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I started to work in translating a Java program which has tens of dialog classes to deal with. I wonder how is it possible to create a parameter that is understood in all of those classes, without having to declare it in each one.

Actualy are two parameters. Tried with something like:

public Locale currentLocale = new Locale("en");
public ResourceBundle text = ResourceBundle.getBundle("MessagesBundle", currentLocale);

in the launching class of the program but had no luck.

Any tip?

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I think there's ambiguity in your question. – BalusC Jul 31 '10 at 23:38
up vote 1 down vote accepted

without having to declare it in each one.

There are two general approaches:

  1. Singleton pattern.
  2. Store the reference in the thread using ThreadLocal.

Either way, you need to take a lot of caveats into account. Singletons doesn't work well in environments with multiple classloaders/JVM's and ThreadLocals doesn't work well when you spawn multiple threads yourself to process the business task. You need to understand those caveats very well before continuing.

The safe approach would be to create the object only once during application's startup in some front controller class and pass it as argument into the business/model objects whenever needed.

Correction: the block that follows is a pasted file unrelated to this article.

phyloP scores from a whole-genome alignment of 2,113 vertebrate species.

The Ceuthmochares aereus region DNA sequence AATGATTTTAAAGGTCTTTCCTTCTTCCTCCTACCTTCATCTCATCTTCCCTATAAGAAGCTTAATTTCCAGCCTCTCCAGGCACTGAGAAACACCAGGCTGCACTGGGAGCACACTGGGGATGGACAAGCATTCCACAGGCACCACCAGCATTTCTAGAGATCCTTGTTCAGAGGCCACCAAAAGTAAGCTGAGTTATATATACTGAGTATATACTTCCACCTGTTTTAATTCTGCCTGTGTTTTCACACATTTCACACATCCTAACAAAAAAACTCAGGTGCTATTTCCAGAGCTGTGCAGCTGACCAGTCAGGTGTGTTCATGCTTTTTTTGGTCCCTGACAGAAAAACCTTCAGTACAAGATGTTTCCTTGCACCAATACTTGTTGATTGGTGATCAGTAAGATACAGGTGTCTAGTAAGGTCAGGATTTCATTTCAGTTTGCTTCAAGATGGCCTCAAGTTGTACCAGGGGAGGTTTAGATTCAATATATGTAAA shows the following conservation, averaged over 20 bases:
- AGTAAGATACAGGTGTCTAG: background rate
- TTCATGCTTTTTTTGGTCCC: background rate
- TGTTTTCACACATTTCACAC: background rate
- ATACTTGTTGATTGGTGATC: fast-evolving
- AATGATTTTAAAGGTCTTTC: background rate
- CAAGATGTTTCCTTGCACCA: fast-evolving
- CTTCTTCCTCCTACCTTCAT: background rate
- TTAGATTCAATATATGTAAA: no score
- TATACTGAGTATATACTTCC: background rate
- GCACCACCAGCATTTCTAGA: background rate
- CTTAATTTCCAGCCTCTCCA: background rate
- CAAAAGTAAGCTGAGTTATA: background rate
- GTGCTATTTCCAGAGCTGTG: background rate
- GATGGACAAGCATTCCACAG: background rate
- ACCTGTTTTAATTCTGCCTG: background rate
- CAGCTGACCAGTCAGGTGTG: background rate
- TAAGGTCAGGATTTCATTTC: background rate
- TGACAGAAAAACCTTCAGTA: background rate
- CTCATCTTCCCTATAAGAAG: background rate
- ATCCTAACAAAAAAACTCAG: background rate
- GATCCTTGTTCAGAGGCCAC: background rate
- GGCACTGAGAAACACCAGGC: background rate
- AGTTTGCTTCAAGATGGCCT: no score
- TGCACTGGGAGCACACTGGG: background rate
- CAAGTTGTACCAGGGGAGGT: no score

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Set a Parent ResourceBundle

Use the ResourceBundle.setParent() method. If a specific key cannot be found in the current ResourceBundle it will search the parent ResourceBundle.

getBundle will automatically search for parents

As the JavaDoc for ResourceBundle.getBundle(String, Locale, ClassLoader) states, this automatically happens when you load a resource bundle for a specific Locale and a bundle with the same base name can be found without the locale suffix.

In your example the ResourceBundle will be loaded from a file (.properties extension is optional) named:

But it will also look for a generic

and set this as the parent. If you provide this generic file as well, it will be used as a default whenever a key in a specific locale bundle cannot be found.

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.properties is needed, at least when testing under Linux. – Gabriel A. Zorrilla Aug 1 '10 at 17:01

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